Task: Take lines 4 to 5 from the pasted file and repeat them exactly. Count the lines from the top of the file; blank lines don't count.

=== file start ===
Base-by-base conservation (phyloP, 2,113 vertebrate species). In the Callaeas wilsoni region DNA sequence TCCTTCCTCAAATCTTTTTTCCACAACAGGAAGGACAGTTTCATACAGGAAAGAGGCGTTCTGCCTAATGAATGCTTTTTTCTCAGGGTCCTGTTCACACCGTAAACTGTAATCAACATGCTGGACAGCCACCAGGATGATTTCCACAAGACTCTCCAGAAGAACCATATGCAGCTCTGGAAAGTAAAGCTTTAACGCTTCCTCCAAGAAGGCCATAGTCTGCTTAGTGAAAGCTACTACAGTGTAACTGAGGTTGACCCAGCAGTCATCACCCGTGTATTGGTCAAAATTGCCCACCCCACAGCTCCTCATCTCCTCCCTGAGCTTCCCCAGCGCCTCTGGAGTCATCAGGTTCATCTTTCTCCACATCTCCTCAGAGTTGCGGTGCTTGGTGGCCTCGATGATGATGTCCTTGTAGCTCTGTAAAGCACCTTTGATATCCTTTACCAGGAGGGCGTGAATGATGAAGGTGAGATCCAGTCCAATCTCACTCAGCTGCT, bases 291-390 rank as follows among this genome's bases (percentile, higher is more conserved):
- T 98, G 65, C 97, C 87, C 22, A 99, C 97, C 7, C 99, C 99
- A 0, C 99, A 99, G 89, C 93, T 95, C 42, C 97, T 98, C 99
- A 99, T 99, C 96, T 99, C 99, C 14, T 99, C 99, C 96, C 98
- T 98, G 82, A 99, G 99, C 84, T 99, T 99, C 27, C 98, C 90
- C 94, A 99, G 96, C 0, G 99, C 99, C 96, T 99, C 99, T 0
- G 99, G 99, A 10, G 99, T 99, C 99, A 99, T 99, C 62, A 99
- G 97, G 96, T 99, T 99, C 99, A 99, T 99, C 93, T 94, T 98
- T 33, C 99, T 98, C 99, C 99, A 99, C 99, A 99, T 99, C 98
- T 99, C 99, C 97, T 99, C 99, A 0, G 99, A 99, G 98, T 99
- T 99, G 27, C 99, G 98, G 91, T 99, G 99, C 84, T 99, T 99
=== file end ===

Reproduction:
- A 99, T 99, C 96, T 99, C 99, C 14, T 99, C 99, C 96, C 98
- T 98, G 82, A 99, G 99, C 84, T 99, T 99, C 27, C 98, C 90